Updated February 16th, 2024 at 11:00 IST

UK Universities Witness 4% Drop in Indian Student Applications Amid Visa Review and Restrictions

UK universities see a 4% drop in Indian student applications due to visa review and scholarship restrictions, despite a 0.7% overall international increase.

Reported by: Nandini Verma
UK Universities Witness 4% Decline in Indian Student Applications Amid Visa Review | Image:Unsplash
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Official statistics released on Thursday indicate a concerning trend for British universities, with a 4% drop in applications from Indian students. This decline comes amidst ongoing reviews of the post-study work visa and restrictions on bringing dependents on government-funded scholarships.

The data from the Universities and Colleges Admissions Service (UCAS) highlights that while the overall number of international students applying for undergraduate places increased by 0.7%, both Indians and Nigerians led a downward trend, showing a decrease in applications.

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Applications from India fell by 4% compared to the previous year, amounting to 8,770 applications, while those from Nigeria experienced a more significant decline of 46%, totaling 1,590 applications.

According to UCAS, "UK higher education remains attractive globally, with a 0.7% increase in international applicants. The highest increases are seen from China (3%, 910 applicants), Turkey (37%, 710 applicants), and Canada (14%, 340 applicants). However, there has been a decrease in applicants from Nigeria (minus 46%) and India (minus 4%)."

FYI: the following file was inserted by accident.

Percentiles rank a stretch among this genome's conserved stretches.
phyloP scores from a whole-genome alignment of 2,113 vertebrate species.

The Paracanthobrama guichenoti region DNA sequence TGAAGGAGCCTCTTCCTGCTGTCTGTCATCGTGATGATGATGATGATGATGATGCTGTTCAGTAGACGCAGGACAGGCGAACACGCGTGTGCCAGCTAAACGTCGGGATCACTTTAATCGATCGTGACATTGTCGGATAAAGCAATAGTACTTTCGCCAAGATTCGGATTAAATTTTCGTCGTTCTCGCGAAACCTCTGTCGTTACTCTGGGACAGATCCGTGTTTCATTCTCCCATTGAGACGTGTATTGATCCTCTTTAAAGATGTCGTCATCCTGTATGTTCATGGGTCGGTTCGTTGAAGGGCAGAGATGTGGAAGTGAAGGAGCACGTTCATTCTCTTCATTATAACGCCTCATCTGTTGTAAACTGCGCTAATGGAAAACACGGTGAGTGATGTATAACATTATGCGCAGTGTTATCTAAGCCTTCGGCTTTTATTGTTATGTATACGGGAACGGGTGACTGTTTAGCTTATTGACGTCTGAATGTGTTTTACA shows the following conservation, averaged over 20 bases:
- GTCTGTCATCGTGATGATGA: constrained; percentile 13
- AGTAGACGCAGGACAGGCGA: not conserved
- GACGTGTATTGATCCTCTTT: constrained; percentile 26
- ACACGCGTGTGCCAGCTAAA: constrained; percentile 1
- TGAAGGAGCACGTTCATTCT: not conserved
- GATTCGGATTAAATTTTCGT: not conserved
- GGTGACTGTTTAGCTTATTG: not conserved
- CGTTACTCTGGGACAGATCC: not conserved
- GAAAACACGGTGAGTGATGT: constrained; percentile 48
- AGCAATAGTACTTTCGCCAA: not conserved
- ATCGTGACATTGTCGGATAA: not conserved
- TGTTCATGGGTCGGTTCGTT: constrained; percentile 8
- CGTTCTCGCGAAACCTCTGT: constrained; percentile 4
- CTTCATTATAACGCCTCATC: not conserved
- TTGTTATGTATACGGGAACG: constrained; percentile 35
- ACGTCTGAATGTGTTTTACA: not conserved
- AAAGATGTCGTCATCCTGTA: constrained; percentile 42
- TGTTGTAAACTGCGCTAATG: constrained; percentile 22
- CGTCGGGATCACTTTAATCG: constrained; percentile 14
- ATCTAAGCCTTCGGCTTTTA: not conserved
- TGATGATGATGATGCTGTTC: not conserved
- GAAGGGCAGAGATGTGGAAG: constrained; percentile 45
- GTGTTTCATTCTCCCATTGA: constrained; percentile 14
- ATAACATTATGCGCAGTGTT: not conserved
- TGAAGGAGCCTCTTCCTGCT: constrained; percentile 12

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The decline in applications from India is speculated to be linked to the ongoing review of the Graduate Route visa by the government led by Rishi Sunak. The Graduate Route visa allows graduates to stay in the UK for at least two years after completing their degrees for work experience. Indian nationals make up the largest group of students granted leave to remain on this route, representing 43% of grants last year.

Additionally, the recent clampdown, effective from last month, on overseas students bringing along dependents on all but postgraduate research courses and courses with government-funded scholarships may have contributed to the drop in applications.

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Dr. Jo Saxton, Chief Executive at UCAS, commented on the data, saying, "While today's data shows a decline in applications from mature students, which will be more keenly felt in some subjects such as nursing, we know that these applicants are more likely to apply later in the cycle."

She reassured prospective students that the application deadline extends until June 30, and they can also apply directly to Clearing afterward. The UCAS website offers support, guidance, and tips to help individuals make informed choices about their higher education futures.

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Published February 16th, 2024 at 11:00 IST